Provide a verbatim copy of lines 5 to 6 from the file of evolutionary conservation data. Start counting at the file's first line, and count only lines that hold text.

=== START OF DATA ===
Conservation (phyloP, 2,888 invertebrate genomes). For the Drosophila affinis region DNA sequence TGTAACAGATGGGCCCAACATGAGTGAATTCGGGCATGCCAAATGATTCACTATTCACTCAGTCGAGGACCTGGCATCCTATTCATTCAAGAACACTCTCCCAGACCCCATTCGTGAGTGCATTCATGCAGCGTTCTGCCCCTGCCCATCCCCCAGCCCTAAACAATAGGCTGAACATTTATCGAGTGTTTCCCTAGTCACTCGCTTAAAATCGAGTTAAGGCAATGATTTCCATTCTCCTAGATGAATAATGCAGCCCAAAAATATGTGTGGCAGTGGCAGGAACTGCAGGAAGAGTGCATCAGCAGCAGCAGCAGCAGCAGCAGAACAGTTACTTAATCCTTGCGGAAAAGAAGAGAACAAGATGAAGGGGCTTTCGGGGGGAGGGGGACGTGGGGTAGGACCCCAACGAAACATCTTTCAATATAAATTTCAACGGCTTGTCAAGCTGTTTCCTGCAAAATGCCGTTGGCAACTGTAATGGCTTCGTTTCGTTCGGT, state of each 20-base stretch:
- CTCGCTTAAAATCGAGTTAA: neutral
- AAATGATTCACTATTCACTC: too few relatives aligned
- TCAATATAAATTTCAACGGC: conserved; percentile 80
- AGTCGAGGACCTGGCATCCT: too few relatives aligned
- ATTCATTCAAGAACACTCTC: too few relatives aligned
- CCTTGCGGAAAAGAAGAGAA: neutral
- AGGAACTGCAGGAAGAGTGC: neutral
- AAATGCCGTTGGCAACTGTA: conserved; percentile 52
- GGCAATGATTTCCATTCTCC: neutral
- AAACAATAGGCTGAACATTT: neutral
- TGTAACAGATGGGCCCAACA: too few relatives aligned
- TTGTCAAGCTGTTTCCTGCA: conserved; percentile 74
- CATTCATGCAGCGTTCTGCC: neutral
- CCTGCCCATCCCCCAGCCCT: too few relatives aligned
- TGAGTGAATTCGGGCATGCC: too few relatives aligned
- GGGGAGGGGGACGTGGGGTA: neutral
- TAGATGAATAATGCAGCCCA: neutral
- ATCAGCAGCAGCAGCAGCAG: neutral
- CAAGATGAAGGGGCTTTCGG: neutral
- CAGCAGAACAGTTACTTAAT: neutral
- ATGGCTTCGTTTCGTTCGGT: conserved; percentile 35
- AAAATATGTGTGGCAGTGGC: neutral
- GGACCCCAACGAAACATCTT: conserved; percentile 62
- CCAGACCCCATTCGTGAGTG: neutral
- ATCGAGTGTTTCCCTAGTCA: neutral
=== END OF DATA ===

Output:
- AGTCGAGGACCTGGCATCCT: too few relatives aligned
- ATTCATTCAAGAACACTCTC: too few relatives aligned